THE DIGITAL REPOSITORY FOR THE BLACK EXPERIENCE
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"All things work together for the good of those that love the Lord and are called according to his purpose."
Aerospace engineer and mathematician Christine M. Darden was born on September 10, 1942 in Monroe, North Carolina. Darden was the youngest of five children born to Noah Horace Sr., an insurance agent, and Desma Chaney Mann, an elementary school teacher. Darden attended Winchester Avenue High School and then transferred to Allen High School, a Methodist boarding school (formerly the Allen School for Negro Girls), in Asheville, North Carolina. She graduated from Allen High School in 1958 as the class valedictorian and received a scholarship to attend Hampton Normal and Agricultural Institute. In 1962, Darden received her B.S. degree in mathematics education and her teaching certification from Hampton Institute. She went on to earn her M.S. degree in applied mathematics from Virginia State College in 1967, and her D.Sc. degree in mechanical engineering with a specialty in fluid mechanics from George Washington University in 1983.
From 1962 to 1963, Darden was a mathematics instructor at Russell High School in Lawrenceville, Virginia. She continued teaching at Norcom High School in Portsmouth from 1964 to 1965. After completing her M.S. degree program, Darden became a data analyst for NASA at its Langley Research Center. In 1973, Darden was promoted to the position of aerospace engineer; and, in 1989, she was appointed as the technical leader of NASA’s Sonic Boom Group of the Vehicle Integration Branch of the High Speed Research Program where she was responsible for developing the sonic boom research program internally at NASA. She also maintained partnerships with and led an advisory team composed of representatives from industrial manufacturers and academic institutions. In October of 1994, Darden became the deputy program manager of The TU-144 Experiments Program, an element of NASA’s High Speed Research Program; and, in 1999, she was appointed as the director in the Program Management Office of the Aerospace Performing Center at Langley Research Center where she was responsible for Langley research in air traffic management and other aeronautics programs managed at other NASA Centers. In addition, Darden served as technical consultant on numerous government and private projects, and she is the author of more than fifty publications in the field of high lift wing design in supersonic flow, flap design, sonic boom prediction, and sonic boom minimization.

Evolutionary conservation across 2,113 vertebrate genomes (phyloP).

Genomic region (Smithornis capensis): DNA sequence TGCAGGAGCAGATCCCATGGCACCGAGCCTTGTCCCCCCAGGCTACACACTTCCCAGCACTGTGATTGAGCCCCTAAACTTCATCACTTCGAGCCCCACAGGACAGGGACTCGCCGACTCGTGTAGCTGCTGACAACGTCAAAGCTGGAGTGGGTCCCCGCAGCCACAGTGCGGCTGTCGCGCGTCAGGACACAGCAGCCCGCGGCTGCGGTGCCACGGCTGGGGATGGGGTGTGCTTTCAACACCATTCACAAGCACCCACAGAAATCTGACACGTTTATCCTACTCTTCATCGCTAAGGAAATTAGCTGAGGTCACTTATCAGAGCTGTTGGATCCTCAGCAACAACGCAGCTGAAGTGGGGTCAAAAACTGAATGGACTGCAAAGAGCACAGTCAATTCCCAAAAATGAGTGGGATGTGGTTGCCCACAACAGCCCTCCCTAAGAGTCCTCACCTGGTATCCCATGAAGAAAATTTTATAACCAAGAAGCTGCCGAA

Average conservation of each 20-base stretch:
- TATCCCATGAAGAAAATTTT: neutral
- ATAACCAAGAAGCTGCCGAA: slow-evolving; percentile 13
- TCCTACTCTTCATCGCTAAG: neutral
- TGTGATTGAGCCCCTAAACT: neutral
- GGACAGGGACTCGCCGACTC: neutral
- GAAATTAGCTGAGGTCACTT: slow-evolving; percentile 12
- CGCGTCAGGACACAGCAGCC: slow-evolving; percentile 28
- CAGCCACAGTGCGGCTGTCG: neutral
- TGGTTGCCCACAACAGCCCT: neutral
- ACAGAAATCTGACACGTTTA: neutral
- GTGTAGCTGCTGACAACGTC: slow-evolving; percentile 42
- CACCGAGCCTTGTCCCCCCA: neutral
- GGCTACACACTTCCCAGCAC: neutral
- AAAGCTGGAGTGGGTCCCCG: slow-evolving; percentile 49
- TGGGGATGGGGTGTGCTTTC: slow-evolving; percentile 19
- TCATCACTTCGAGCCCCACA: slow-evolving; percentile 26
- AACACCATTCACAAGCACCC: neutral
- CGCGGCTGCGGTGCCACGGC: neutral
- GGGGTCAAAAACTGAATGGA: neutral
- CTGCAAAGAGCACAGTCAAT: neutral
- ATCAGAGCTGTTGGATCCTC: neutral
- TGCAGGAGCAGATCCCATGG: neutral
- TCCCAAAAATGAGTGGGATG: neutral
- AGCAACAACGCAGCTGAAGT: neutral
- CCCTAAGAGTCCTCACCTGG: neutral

Darden received the Dr. A. T. Weathers Technical Achievement Award from the National Technical Association in 1985. She was awarded the Senior Executive Career Development Fellowship from Simmons College in 1994. NASA recognized Darden with the Certificate of Outstanding Performance ten times between 1973 and 2003. Not only has Darden received the NASA medals for equal opportunity and for achievement in leading the sonic boom program, she is also the recipient of the 1987 Candace Award for Science and Technology from the National Coalition of 100 Black Women, and the 1988 Black Engineer of the Year Award from the publishers of U.S. Black Engineer & Technology magazine.
Aerospace engineer and mathematician Christine M. Darden was interviewed by The HistoryMakers on February 26, 2013.